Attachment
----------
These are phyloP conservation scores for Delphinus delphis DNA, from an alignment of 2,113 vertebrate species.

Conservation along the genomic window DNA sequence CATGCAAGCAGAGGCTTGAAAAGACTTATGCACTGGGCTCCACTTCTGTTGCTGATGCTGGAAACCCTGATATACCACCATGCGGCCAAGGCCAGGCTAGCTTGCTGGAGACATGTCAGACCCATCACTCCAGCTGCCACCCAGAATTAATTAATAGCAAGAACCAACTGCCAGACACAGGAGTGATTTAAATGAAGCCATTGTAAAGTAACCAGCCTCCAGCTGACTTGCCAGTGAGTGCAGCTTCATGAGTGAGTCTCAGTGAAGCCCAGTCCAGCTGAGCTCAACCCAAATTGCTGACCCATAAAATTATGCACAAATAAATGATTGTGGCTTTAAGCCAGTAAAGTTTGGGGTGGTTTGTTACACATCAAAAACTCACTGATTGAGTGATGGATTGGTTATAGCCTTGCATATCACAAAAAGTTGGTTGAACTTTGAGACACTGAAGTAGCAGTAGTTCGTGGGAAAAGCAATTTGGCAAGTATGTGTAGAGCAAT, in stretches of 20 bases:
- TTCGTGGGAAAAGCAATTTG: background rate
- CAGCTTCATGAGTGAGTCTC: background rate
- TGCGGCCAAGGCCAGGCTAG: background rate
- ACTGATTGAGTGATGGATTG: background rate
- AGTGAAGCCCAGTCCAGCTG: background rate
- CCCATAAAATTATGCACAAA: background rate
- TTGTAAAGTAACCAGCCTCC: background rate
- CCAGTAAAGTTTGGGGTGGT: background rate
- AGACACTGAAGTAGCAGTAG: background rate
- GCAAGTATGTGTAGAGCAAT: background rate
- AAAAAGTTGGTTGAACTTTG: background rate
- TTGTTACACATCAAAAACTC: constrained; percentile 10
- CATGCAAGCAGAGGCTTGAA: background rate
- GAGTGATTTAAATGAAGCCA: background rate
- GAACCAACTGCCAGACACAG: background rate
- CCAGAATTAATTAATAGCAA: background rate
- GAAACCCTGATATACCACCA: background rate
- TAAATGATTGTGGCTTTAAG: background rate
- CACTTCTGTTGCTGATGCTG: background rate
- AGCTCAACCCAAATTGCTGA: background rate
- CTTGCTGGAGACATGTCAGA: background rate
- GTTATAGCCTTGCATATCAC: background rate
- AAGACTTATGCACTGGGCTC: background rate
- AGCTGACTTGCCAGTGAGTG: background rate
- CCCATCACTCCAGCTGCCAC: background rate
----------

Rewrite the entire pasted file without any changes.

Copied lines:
These are phyloP conservation scores for Delphinus delphis DNA, from an alignment of 2,113 vertebrate species.

Conservation along the genomic window DNA sequence CATGCAAGCAGAGGCTTGAAAAGACTTATGCACTGGGCTCCACTTCTGTTGCTGATGCTGGAAACCCTGATATACCACCATGCGGCCAAGGCCAGGCTAGCTTGCTGGAGACATGTCAGACCCATCACTCCAGCTGCCACCCAGAATTAATTAATAGCAAGAACCAACTGCCAGACACAGGAGTGATTTAAATGAAGCCATTGTAAAGTAACCAGCCTCCAGCTGACTTGCCAGTGAGTGCAGCTTCATGAGTGAGTCTCAGTGAAGCCCAGTCCAGCTGAGCTCAACCCAAATTGCTGACCCATAAAATTATGCACAAATAAATGATTGTGGCTTTAAGCCAGTAAAGTTTGGGGTGGTTTGTTACACATCAAAAACTCACTGATTGAGTGATGGATTGGTTATAGCCTTGCATATCACAAAAAGTTGGTTGAACTTTGAGACACTGAAGTAGCAGTAGTTCGTGGGAAAAGCAATTTGGCAAGTATGTGTAGAGCAAT, in stretches of 20 bases:
- TTCGTGGGAAAAGCAATTTG: background rate
- CAGCTTCATGAGTGAGTCTC: background rate
- TGCGGCCAAGGCCAGGCTAG: background rate
- ACTGATTGAGTGATGGATTG: background rate
- AGTGAAGCCCAGTCCAGCTG: background rate
- CCCATAAAATTATGCACAAA: background rate
- TTGTAAAGTAACCAGCCTCC: background rate
- CCAGTAAAGTTTGGGGTGGT: background rate
- AGACACTGAAGTAGCAGTAG: background rate
- GCAAGTATGTGTAGAGCAAT: background rate
- AAAAAGTTGGTTGAACTTTG: background rate
- TTGTTACACATCAAAAACTC: constrained; percentile 10
- CATGCAAGCAGAGGCTTGAA: background rate
- GAGTGATTTAAATGAAGCCA: background rate
- GAACCAACTGCCAGACACAG: background rate
- CCAGAATTAATTAATAGCAA: background rate
- GAAACCCTGATATACCACCA: background rate
- TAAATGATTGTGGCTTTAAG: background rate
- CACTTCTGTTGCTGATGCTG: background rate
- AGCTCAACCCAAATTGCTGA: background rate
- CTTGCTGGAGACATGTCAGA: background rate
- GTTATAGCCTTGCATATCAC: background rate
- AAGACTTATGCACTGGGCTC: background rate
- AGCTGACTTGCCAGTGAGTG: background rate
- CCCATCACTCCAGCTGCCAC: background rate